Do you use JSFiddle or know of another great service similar to it? I’d love to hear about it in the comments!

 

Announcement: Learn Ruby on Rails with my Basic Blog

I recently took a course on Web Application Architecture offered by the University of New Mexico via Coursera.org. Part of the course was to develop a very basic blog application using Ruby on Rails. The course just finished and is still in the grading process, but once it is fully completed I intend to make the source code for my blog application available for you to use free of charge under the GNU Public License (GPL).  I expect the course to have completely finished and graded by tomorrow so I’ll have it available and will give a link to the source code in a future post.

Please note this is not a part of my SimpleCMS project, and is very basic in function. It does little more than allow one to add posts and comments. That said, I think it will serve as an excellent base for anyone who wants to play around with Rails.

XAMPP: Maximum Productivity, Minimal Setup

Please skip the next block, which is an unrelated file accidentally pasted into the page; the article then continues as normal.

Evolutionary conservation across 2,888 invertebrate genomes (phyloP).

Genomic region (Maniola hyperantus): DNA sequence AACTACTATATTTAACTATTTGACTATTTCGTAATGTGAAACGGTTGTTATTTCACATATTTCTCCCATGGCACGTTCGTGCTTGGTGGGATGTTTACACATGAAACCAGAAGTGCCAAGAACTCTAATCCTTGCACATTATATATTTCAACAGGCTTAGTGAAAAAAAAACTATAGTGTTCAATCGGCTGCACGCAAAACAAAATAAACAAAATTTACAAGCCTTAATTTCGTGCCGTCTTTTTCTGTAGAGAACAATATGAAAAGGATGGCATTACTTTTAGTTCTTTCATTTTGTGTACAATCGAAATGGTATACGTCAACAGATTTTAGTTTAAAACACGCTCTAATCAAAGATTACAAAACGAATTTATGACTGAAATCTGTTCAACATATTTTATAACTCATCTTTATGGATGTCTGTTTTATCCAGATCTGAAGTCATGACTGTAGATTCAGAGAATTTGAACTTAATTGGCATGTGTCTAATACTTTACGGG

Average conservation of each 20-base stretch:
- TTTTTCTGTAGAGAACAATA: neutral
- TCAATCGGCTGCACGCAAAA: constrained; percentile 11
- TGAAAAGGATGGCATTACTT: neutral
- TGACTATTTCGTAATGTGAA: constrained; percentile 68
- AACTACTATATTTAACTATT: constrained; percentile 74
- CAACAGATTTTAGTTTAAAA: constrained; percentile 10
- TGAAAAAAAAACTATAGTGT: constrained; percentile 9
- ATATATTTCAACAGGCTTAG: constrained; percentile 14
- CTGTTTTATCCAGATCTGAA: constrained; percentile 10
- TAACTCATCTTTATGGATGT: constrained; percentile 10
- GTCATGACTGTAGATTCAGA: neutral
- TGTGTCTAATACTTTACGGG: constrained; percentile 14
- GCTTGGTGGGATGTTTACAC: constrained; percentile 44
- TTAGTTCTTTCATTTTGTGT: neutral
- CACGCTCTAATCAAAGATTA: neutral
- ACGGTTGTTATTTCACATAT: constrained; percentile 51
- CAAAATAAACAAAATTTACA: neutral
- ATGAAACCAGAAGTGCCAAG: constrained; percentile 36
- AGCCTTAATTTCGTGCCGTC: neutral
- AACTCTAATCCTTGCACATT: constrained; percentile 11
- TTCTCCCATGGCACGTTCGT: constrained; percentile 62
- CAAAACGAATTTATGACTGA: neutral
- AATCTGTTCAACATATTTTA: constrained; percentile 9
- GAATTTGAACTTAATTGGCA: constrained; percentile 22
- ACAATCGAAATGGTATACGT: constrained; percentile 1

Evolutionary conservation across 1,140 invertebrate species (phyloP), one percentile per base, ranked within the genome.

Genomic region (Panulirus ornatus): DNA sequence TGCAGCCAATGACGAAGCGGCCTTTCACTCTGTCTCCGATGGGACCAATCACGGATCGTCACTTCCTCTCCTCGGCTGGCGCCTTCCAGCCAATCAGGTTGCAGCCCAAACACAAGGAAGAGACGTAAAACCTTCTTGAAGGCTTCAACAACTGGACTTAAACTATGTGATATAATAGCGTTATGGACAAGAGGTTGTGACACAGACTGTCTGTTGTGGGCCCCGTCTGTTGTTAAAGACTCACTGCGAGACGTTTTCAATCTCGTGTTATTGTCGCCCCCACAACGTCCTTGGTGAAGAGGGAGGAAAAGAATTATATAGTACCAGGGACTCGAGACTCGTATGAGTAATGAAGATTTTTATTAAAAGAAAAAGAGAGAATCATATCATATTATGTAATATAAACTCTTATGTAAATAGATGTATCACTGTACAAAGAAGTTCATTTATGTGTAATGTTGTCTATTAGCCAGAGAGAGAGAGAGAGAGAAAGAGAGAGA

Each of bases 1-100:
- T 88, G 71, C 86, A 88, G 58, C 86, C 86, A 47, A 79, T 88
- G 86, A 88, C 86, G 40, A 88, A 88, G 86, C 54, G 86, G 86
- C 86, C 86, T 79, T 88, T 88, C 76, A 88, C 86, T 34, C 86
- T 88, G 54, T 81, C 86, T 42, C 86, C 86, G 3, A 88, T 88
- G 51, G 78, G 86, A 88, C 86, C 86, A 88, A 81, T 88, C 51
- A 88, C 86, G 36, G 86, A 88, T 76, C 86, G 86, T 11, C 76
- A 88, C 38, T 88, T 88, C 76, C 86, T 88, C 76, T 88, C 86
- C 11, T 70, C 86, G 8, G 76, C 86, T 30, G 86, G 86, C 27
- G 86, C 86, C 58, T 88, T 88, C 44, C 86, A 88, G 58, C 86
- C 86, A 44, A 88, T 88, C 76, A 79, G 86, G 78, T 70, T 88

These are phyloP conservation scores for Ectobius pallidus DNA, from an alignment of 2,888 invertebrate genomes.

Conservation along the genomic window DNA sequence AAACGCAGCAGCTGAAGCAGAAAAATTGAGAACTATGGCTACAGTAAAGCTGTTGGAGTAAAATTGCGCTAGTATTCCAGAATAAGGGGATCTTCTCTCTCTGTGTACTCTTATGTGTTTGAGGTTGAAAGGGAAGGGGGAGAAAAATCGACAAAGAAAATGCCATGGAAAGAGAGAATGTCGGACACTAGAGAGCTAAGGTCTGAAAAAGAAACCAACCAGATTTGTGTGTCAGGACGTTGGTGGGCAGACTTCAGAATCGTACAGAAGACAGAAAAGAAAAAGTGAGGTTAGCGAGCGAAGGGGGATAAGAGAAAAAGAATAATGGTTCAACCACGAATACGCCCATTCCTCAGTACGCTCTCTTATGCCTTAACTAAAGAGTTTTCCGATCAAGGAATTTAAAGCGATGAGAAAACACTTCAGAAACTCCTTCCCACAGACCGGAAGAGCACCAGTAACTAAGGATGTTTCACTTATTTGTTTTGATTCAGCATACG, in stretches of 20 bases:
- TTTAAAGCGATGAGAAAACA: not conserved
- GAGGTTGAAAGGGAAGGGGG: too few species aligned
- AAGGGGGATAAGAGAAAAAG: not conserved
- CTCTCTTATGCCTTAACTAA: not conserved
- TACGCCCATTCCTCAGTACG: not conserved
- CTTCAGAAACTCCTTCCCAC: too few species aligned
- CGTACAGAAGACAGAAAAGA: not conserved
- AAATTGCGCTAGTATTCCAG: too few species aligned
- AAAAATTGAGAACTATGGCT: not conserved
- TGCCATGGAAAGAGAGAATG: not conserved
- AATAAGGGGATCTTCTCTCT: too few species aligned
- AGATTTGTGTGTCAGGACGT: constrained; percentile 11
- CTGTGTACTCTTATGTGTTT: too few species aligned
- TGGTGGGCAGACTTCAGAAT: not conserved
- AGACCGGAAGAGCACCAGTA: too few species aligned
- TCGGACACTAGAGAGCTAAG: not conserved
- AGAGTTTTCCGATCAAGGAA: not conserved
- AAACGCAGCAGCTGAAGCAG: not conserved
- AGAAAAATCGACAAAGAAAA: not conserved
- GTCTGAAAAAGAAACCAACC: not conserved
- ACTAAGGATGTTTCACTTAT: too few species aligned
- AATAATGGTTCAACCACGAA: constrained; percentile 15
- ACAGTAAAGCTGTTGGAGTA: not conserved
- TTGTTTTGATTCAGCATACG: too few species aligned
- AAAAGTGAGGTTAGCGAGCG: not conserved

When I started playing with WordPress I installed separate copies of Apache, PHP, and MySQL on my workstation. It wasn’t horrible, but configuring them so they worked harmoniously was a pain. I learned early on of a wonderful project called XAMPP which combines Apache, MySQL, PHP, and Perl in a single installation.

The great thing about XAMPP is that it works straight out of the box. Once you install it you can start using it right away, it’s already configured so the various components work together. If you need to further configure it the administrative panel makes it very easy to open and edit the various configuration files. You can even set things to run as a service so they’ll automatically start when you start the computer.

XAMPP is a development environment, so use caution using it in production. It comes with a minimal security set up, which is fine for development but dangerous in production. If you want to use it in a production environment you’ll need to harden it first.

Overall I really like XAMPP. It makes life a lot easier and I can spend more time coding and less time configuring my environment.

What do you think? Do you use XAMPP or something similar? Let me know in the comments!

Design, Develop, Inspire!